The streaming service has acquired a 100-hour package of content from Paris-based distributor Prime Entertainment, which will be available on Netflix’s imminent French service.
The Prime deal is for a raft of factual titles across the science, human interest, social and crime genres. DTVE’s sister title TBI has learned that these include one-offs Big Bang, My Ancestors and Me, Olivier de Kersauzon: 2000 Leagues Under the Sea, Will you Live Past 100? and The Gang from Lyon.
Doc series covered in the deal include 10x52mins The 10 Commandments and 8x26mins Cycling at the World’s End.
The Prime-Netflix deal was sealed at the Rendez Vouse, the French distributors’ content market, which has been taking place this week in Biarritz. The deal gives Netflix the docs for its upcoming French service.
Meanwhile, on the kids front, Netflix has acquired French-originated animated series Wakfu. The streaming service hastaken rights to the fantasy adventure toons across its entire footprint, meaning it will be available to over 50 million subscribers.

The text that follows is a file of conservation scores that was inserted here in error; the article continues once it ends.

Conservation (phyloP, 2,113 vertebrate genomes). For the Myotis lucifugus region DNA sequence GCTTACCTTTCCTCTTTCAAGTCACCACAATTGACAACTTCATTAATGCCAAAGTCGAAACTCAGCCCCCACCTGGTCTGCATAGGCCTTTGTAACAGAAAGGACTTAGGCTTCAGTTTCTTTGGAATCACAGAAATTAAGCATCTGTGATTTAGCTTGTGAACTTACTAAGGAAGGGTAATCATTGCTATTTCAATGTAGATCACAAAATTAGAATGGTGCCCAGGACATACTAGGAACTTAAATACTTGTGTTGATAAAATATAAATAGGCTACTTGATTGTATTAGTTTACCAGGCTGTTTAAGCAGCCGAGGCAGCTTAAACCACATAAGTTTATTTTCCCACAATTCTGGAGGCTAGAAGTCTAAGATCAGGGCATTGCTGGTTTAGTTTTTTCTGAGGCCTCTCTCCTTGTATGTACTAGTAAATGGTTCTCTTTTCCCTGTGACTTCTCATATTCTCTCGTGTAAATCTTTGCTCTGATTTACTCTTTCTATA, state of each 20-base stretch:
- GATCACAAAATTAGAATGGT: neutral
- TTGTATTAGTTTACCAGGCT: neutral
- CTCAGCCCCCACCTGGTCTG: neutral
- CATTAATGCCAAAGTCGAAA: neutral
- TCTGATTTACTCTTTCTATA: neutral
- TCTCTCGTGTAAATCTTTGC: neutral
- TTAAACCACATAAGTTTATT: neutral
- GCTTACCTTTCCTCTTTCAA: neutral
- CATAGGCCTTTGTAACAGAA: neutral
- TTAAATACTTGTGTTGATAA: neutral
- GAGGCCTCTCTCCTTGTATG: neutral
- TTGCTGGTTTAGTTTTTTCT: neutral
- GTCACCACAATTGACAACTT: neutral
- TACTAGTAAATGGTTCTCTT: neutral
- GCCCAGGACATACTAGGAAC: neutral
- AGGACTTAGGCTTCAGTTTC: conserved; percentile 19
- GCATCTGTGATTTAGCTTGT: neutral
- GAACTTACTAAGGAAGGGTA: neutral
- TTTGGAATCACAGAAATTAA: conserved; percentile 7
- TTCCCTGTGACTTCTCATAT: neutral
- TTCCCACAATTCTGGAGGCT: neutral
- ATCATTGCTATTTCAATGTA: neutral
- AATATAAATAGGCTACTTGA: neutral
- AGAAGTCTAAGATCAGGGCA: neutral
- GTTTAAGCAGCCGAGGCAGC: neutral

The series is produced by indie Ankama out of its studio in northern France. Wakfu launches on Netflix in the US, Canada, UK, Ireland, Netherlands and Nordics on next week, Latin America in the autumn and on its upcoming services as they roll out.
“Animation has a very strong history in France and French animators are among the best and most innovative in the world,” said Netflix chief content officer Ted Sarandos. “We are thrilled to be working with Ankama to bring its engaging title to millions of Netflix members and expect to further strengthen our relationship with Ankama and other French animation studios.”
On the factual front, Netflix has ordered Chef’s Table, a six-part doc series following six international chefs from David Gelb, the filmmaker who made Jiro Dreams of Sushi. WME negotiated the doc deal.